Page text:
In 2003 we rendezvoused in Islamabad, Pakistan and began a three-month journey into and on a perfect mountain: Gasherbrum IV. After a grueling attempt on the west face, we had retreated to the succor of base camp before launching up the northwest ridge, images from Tim Macartney-Snape, Greg Child and Tom Hall-Hargis’ 1986 ascent moving through our brains like a slideshow. We were into about our fourth day waiting out a storm in our tiny tent high on the ridge, and were starting to talk about how long we could realistically survive up there, or at least have a decent chance of getting off the mountain in tact.
We could hear avalanches breaking away just off the ridge below us, and the wind tore around the tent. We had about a day of gas left if we rationed it carefully. The next morning we fought our way down the ridge in a suffocating blizzard, down climbing un-roped, avalanches ripping away beside us. At times we would look into each other’s eyes staring out from our down suits, and it felt like our very beings were evaporating.
In more recent years Athol had tempered his harder climbing in the mountains. I think he had become more aware of his own mortality, and the mortality of those close to him. When my wife Jen and I had a son, Aki, in 2006, Athol said to me, “I’m glad Aki is here because he saved us from going back to the big mountains Andy.” Athol grew particularly fond of Aki, taking much time and care selecting him birthday presents, and spending endless hours playing spontaneous games with him.
Only this past January – January! – Athol seemed happiest teaching Aki how to track kangaroos in the bush of the Grampians, waiting on the edge of the waterhole for them and the emus to arrive for their evening drink. And there in the video is Athol holding Aki back from the edge on top of Hollow Mountain, everyone laughing under the hot summer sun, happy to have nothing else above us as we stared across the flat and dry Australian land. In Athol, Aki saw a hero: a mountain climber, a soldier, someone who could build model airplanes with poetic ease, and a friend who could ignore the usual bedtime stories and instead have long, wandering conversations. It was in this bond that I witnessed Athol’s true nature, his completely open, relaxed and inner-self at ease with my son who gave him his unconditional love.
During the last couple of years, Athol was really beginning to return to form on the rock in the Grampians, and was constantly heading into the ancient stone of Taipan and Muline Walls in particular. He would phone me in America and excitedly explain his latest trip to the Grampians, never tiring of the drive, looking forward to leading out and up the orange and grey walls yet again. During my annual trips back to Australia we would sit on the ledges next to the walls between attempts on routes like “Eye of the Tiger,” and discuss the immensity of time and space that the rock had bore witness to (among other things – Athol also enjoyed talking about the new women at his local café in Melbourne…); that by comparison we were just “dust in the wind.”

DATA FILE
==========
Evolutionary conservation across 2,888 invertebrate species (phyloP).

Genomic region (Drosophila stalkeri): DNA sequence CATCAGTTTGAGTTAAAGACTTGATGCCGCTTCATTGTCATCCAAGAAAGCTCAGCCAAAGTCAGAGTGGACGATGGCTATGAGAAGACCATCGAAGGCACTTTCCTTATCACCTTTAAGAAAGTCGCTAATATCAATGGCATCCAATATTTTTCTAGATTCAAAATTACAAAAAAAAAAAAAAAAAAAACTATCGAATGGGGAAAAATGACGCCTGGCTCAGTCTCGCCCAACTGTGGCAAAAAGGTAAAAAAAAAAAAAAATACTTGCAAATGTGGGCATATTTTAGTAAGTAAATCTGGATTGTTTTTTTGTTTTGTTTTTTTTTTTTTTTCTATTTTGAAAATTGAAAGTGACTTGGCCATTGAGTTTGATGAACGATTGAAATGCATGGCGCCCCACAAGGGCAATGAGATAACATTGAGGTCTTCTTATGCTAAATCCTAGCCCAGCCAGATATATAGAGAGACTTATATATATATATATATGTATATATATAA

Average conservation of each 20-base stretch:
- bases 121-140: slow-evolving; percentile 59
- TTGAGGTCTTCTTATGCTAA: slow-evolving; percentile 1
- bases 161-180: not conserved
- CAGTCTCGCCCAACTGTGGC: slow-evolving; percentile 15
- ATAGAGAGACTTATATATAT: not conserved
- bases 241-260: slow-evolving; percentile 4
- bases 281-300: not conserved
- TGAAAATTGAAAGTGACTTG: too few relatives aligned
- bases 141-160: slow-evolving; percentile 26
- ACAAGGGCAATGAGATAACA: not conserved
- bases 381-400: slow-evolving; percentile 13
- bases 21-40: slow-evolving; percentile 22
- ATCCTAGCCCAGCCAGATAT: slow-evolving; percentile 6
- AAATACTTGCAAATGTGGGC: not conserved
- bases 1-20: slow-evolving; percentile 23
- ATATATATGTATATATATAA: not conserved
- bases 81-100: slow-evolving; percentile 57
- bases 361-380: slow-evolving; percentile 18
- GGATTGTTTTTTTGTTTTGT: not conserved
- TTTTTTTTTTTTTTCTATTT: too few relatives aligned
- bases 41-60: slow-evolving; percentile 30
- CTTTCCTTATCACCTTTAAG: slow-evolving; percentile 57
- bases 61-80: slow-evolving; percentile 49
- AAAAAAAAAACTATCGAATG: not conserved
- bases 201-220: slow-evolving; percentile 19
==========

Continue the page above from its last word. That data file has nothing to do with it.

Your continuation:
It is also from this appreciation of Nature and its impenetrable ramparts of stone that Athol designed and constructed several buildings in Melbourne, austere expressions of concrete and light. Self-taught in the Tadao Ando school of concrete architecture, Athol applied the same deep level of detail, discipline and devotion to his work that he lived by in the mountains.
Our good friends Tim Macartney-Snape and Stacy Rodger met us in the Grampians in late December last year and we talked into the night about the eternity of nature, this stretching universe before us, and how the Aboriginal people and their predecessors had lived there, right where we sat with a cold beer in our hands, for more than 20,000 years. It is with this understanding Athol also enjoyed tending to the health of a few small, struggling trees around the base of Taipan Wall; he empathized with their determined effort to find a life source in the rocky ground.
So now I sit empty-handed, the world spinning around as it will for all time, its silence pushing me over with grief. I loved you Athol, and will always love you – you the warrior, you the one who kept going to the precipice and back again, your eyes always gleaming at dawn. You saved my life one time, then another. You held the mountains – the World itself – in your hands with purpose and care. You were an engine of clarity, a force of life, unbreakable. Your story and actions will survive through the deep volumes of time now hurtling toward us, the ones still living, and in the legends told by your brethren around the world in moments hence.
A few days before Athol died, he and his brother Tristram, and Tristram’s girlfriend Frosini, set out and up the Broad Valley, the scene of Athol’s beginning, the sounds of their footfall on the river rocks hidden by the running waters beside them. Athol and Tristram carried a new rifle each, fresh from their boxes and especially ordered with sequential numbers, connected together. They walked all day, through the Beech tree stands and crumbling, eroded river edges, bluffs of loose rock and earth rising above them.
Near to the end of the day Tristram noticed Athol hadn’t yet fired a shot, and he mentioned to Athol he should do so, to feel the rifle's mechanism and hear its report. A few minutes later Athol chambered a round, shouldered his rifle and sighted something. He held the rifle there for some time, straight, true and still in the evening, before lowering it and ejecting the round.
A few long moments later, Tristram asked why he didn’t squeeze the trigger. “I didn’t want to disturb the peace,” Athol softly replied, and then there in the wilderness they turned and began gently walking back downstream to where the river broke out of the Broad Valley and ran free, leading Athol onward and into the distance, unbridled, boundless and eternal.